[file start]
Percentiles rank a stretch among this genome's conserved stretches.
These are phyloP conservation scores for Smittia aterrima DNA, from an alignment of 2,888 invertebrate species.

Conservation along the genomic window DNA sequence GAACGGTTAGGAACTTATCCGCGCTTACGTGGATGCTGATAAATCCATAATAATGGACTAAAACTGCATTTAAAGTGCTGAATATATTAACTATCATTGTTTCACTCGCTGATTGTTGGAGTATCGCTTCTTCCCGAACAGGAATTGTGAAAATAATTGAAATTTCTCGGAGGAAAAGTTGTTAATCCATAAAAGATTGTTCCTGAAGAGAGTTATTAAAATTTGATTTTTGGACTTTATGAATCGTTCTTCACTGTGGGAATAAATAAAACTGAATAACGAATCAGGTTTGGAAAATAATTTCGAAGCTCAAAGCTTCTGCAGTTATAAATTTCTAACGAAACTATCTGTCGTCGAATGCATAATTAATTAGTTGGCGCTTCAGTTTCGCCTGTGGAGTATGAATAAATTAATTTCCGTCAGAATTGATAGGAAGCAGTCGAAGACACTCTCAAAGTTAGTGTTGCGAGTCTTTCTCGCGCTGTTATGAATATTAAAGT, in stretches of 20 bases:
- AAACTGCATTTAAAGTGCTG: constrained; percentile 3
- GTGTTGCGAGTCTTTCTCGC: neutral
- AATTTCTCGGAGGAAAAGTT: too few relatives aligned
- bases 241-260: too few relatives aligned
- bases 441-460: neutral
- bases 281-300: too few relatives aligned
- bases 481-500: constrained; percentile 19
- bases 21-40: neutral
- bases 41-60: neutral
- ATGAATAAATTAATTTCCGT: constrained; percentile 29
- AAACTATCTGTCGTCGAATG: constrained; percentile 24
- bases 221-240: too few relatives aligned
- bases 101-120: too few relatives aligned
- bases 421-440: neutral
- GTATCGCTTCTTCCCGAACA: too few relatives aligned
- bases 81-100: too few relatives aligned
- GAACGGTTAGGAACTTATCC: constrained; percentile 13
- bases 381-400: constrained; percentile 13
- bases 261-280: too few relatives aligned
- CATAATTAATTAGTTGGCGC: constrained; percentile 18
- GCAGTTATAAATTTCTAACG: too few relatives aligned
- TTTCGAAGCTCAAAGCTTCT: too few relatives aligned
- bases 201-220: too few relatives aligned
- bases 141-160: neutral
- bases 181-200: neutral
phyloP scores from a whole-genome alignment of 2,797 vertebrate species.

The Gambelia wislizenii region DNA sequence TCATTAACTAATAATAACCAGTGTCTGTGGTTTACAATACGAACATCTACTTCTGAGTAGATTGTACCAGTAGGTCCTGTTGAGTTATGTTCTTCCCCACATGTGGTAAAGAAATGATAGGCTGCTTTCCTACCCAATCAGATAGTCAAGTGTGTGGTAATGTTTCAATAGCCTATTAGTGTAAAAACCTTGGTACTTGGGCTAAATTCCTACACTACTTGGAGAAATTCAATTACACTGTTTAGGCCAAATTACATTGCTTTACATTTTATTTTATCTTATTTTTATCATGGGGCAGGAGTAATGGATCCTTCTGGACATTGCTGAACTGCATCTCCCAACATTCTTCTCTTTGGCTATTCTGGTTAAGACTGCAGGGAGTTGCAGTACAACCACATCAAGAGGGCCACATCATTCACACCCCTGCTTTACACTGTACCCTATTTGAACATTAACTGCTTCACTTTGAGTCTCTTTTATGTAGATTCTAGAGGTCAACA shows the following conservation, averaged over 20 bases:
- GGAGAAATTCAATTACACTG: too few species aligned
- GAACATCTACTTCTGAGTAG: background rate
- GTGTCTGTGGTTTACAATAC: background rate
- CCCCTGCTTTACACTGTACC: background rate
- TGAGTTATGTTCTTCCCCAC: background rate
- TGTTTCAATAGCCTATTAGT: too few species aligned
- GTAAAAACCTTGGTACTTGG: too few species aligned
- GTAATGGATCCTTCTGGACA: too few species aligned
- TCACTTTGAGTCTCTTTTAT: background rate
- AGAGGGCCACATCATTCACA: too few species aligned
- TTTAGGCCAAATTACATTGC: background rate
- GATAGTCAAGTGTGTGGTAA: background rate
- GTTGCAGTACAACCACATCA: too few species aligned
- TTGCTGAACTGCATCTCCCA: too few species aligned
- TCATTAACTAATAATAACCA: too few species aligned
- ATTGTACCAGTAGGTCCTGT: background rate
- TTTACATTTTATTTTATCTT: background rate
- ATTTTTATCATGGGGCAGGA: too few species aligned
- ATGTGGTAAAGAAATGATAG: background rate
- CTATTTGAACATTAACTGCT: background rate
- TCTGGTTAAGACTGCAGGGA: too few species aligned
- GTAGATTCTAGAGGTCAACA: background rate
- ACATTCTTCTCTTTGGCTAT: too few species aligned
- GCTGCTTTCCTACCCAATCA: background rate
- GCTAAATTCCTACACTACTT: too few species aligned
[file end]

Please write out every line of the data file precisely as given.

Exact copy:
Percentiles rank a stretch among this genome's conserved stretches.
These are phyloP conservation scores for Smittia aterrima DNA, from an alignment of 2,888 invertebrate species.

Conservation along the genomic window DNA sequence GAACGGTTAGGAACTTATCCGCGCTTACGTGGATGCTGATAAATCCATAATAATGGACTAAAACTGCATTTAAAGTGCTGAATATATTAACTATCATTGTTTCACTCGCTGATTGTTGGAGTATCGCTTCTTCCCGAACAGGAATTGTGAAAATAATTGAAATTTCTCGGAGGAAAAGTTGTTAATCCATAAAAGATTGTTCCTGAAGAGAGTTATTAAAATTTGATTTTTGGACTTTATGAATCGTTCTTCACTGTGGGAATAAATAAAACTGAATAACGAATCAGGTTTGGAAAATAATTTCGAAGCTCAAAGCTTCTGCAGTTATAAATTTCTAACGAAACTATCTGTCGTCGAATGCATAATTAATTAGTTGGCGCTTCAGTTTCGCCTGTGGAGTATGAATAAATTAATTTCCGTCAGAATTGATAGGAAGCAGTCGAAGACACTCTCAAAGTTAGTGTTGCGAGTCTTTCTCGCGCTGTTATGAATATTAAAGT, in stretches of 20 bases:
- AAACTGCATTTAAAGTGCTG: constrained; percentile 3
- GTGTTGCGAGTCTTTCTCGC: neutral
- AATTTCTCGGAGGAAAAGTT: too few relatives aligned
- bases 241-260: too few relatives aligned
- bases 441-460: neutral
- bases 281-300: too few relatives aligned
- bases 481-500: constrained; percentile 19
- bases 21-40: neutral
- bases 41-60: neutral
- ATGAATAAATTAATTTCCGT: constrained; percentile 29
- AAACTATCTGTCGTCGAATG: constrained; percentile 24
- bases 221-240: too few relatives aligned
- bases 101-120: too few relatives aligned
- bases 421-440: neutral
- GTATCGCTTCTTCCCGAACA: too few relatives aligned
- bases 81-100: too few relatives aligned
- GAACGGTTAGGAACTTATCC: constrained; percentile 13
- bases 381-400: constrained; percentile 13
- bases 261-280: too few relatives aligned
- CATAATTAATTAGTTGGCGC: constrained; percentile 18
- GCAGTTATAAATTTCTAACG: too few relatives aligned
- TTTCGAAGCTCAAAGCTTCT: too few relatives aligned
- bases 201-220: too few relatives aligned
- bases 141-160: neutral
- bases 181-200: neutral
phyloP scores from a whole-genome alignment of 2,797 vertebrate species.

The Gambelia wislizenii region DNA sequence TCATTAACTAATAATAACCAGTGTCTGTGGTTTACAATACGAACATCTACTTCTGAGTAGATTGTACCAGTAGGTCCTGTTGAGTTATGTTCTTCCCCACATGTGGTAAAGAAATGATAGGCTGCTTTCCTACCCAATCAGATAGTCAAGTGTGTGGTAATGTTTCAATAGCCTATTAGTGTAAAAACCTTGGTACTTGGGCTAAATTCCTACACTACTTGGAGAAATTCAATTACACTGTTTAGGCCAAATTACATTGCTTTACATTTTATTTTATCTTATTTTTATCATGGGGCAGGAGTAATGGATCCTTCTGGACATTGCTGAACTGCATCTCCCAACATTCTTCTCTTTGGCTATTCTGGTTAAGACTGCAGGGAGTTGCAGTACAACCACATCAAGAGGGCCACATCATTCACACCCCTGCTTTACACTGTACCCTATTTGAACATTAACTGCTTCACTTTGAGTCTCTTTTATGTAGATTCTAGAGGTCAACA shows the following conservation, averaged over 20 bases:
- GGAGAAATTCAATTACACTG: too few species aligned
- GAACATCTACTTCTGAGTAG: background rate
- GTGTCTGTGGTTTACAATAC: background rate
- CCCCTGCTTTACACTGTACC: background rate
- TGAGTTATGTTCTTCCCCAC: background rate
- TGTTTCAATAGCCTATTAGT: too few species aligned
- GTAAAAACCTTGGTACTTGG: too few species aligned
- GTAATGGATCCTTCTGGACA: too few species aligned
- TCACTTTGAGTCTCTTTTAT: background rate
- AGAGGGCCACATCATTCACA: too few species aligned
- TTTAGGCCAAATTACATTGC: background rate
- GATAGTCAAGTGTGTGGTAA: background rate
- GTTGCAGTACAACCACATCA: too few species aligned
- TTGCTGAACTGCATCTCCCA: too few species aligned
- TCATTAACTAATAATAACCA: too few species aligned
- ATTGTACCAGTAGGTCCTGT: background rate
- TTTACATTTTATTTTATCTT: background rate
- ATTTTTATCATGGGGCAGGA: too few species aligned
- ATGTGGTAAAGAAATGATAG: background rate
- CTATTTGAACATTAACTGCT: background rate
- TCTGGTTAAGACTGCAGGGA: too few species aligned
- GTAGATTCTAGAGGTCAACA: background rate
- ACATTCTTCTCTTTGGCTAT: too few species aligned
- GCTGCTTTCCTACCCAATCA: background rate
- GCTAAATTCCTACACTACTT: too few species aligned